Our new hatchling will remain behind-the-scenes until it is large enough to safely transition onto exhibit.

Stay tuned for more updates as our team continues to monitor the remainder of our eggs! 

Illustrating the Effects of Cold-Stunning on Sea Turtles

national aquarium Animal Rescue Update

I’m proud to announce that an illustration depicting the physiological effects of cold-stunning in sea turtles, was recently awarded an honorable mention in the 2013 International Science and Engineering Visualization Challenge! The illustration, which was the result of a collaborative relationship between the National Aquarium and the Johns Hopkins Department of Art as Applied to Medicine, was drafted by student Katelyn McDonald.

The illustration depicts the physical and physiological (affecting the function of organs, tissues, and cells) effects of a cold stunning on sea turtles.

cold-stun illustration

 Sea turtles are cold-blooded, meaning their body temperature relies on the temperature of their environment. Cold-stunning is essentially hypothermia (low body temperature) for sea turtles. Cold-stunning events in the northeast region cause chronic illnesses for turtles, which must undergo months of rehabilitation. While the turtles may not appear sick externally, the illustration demonstrates the multitude of internal illnesses and complications that result from chronic low body temperature.

cold-stun illustration

A closer look at Katelyn’s illustration of the effects cold-stunning have on sea turtles.

Founded in 1911, the Johns Hopkins Department of Art as Applied to Medicine was the first of its kind in the world. This intense two-year graduate program has trained medical illustrators to advance medical and scientific knowledge using illustration.

For more than 20 years, students from this program have worked with our Vice President of Biological Programs, Dr. Brent Whitaker, and staff as part of their training. The illustrations produced from this collaborative relationship have been published in books, journal articles, pamphlets, and training manuals and have been used for a variety of other purposes.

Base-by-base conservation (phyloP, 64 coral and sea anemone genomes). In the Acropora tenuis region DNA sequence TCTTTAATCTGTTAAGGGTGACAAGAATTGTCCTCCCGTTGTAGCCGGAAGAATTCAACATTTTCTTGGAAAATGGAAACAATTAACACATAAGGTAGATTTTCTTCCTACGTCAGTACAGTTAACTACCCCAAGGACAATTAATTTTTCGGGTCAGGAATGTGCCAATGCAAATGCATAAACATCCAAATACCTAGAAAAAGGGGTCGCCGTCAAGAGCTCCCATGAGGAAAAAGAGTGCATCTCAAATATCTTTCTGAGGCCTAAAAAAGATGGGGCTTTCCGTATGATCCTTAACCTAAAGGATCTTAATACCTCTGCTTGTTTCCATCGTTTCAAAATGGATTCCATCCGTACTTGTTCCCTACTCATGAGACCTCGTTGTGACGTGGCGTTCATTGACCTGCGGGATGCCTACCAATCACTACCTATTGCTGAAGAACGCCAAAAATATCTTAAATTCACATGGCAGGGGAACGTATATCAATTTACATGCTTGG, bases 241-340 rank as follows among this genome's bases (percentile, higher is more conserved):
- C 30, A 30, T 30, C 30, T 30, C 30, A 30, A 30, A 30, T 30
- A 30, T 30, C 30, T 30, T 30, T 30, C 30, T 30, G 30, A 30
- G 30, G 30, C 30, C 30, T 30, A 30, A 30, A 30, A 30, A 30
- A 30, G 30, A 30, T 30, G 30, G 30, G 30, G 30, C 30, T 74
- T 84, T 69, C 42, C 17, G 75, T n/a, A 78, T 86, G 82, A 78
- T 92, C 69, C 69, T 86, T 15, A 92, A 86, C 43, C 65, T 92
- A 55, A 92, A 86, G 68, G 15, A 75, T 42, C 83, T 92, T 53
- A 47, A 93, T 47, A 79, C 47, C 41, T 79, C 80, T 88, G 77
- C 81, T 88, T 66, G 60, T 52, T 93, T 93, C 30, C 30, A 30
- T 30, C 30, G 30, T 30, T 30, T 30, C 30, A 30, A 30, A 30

We’re excited that Science Magazine and the National Science Foundation have chosen the cold-stun piece as an Honorable Mention for the 2013 Visualization Challenge. Congratulations to Katelyn on this tremendous accomplishment!

Animal Rescue Expert

An Update on our Sea Turtle Patients!

national aquarium Animal Rescue Update

The cold-stun turtle season has died down, and 19 turtles are now being cared for by our Animal Rescue team. Fifteen of our turtle patients came from Cape Cod; three traveled South from New Jersey; and one came to our facility from Ocean City, Maryland. Thus far, all 19 turtle patients have taken their rehabilitation in stride! Currently, our team has 8 stable patients, 8 less critical and 3 critical patients.

national aquarium animal rescue

Our hospital pool is teeming with patients!

Cold-stunned sea turtles are typically admitted with abrasions and lesions from the rocky and rough winter seashores. Many also have secondary infections, including pneumonia, upper respiratory infections and joint swelling.

As you can imagine, keeping 19 turtles on track with medical treatments, feedings and enrichment can become quite a handful, but the Animal Rescue staff and volunteers have come together, and the success stories continue to mount! To date, we have three turtles that are completely off medications (which means we are hopeful for release options in the near future) as well as a few turtles that have really turned a positive corner in their treatment and diet plans.

A Kemp’s Ridley turtle named Charlie had a particularly rough start to his rehabilitation process. Charlie was not eating consistently and our veterinary and husbandry staff were having a tough time pinpointing what could be causing the changes in his behavior and health. After a CT scan at John’s Hopkins, several medications and daily ultrasounds, we found a mass near his heart that may have been causing some discomfort and/or health troubles.

national aquarium turtle charlie

Charlie

Over the last few days, Charlie has taken a great leap forward in his rehabilitation! He is not only eating the same amount as the healthy sea turtles, but the mass near his heart is getting smaller and smaller with each ultrasound that our veterinary staff complete!

Another Kemp’s Ridley patient, Blade, underwent surgery with our vet staff last week to repair a shell fracture. We’re happy to report that Blade is recovering well after the procedure and his fracture is officially on-the-mend!

national aquarium sea turtle blade

Blade pre-surgery on January 21, 2014.

As for our other patients, we are continuing to follow treatment plans and behavioral observations so that we can add more of them to our “stable” column. In the meantime, these 19 sea turtles are chowing down on three pounds of food per day — consisting of squid, shrimp, capelin ( a lean fish) and the occasional soft shell blue crab. With a diet like that, and the fantastic care from our staff many releases are sure to come for these beautiful sea turtles!

national aquarium animal rescue expert jennifer dittmar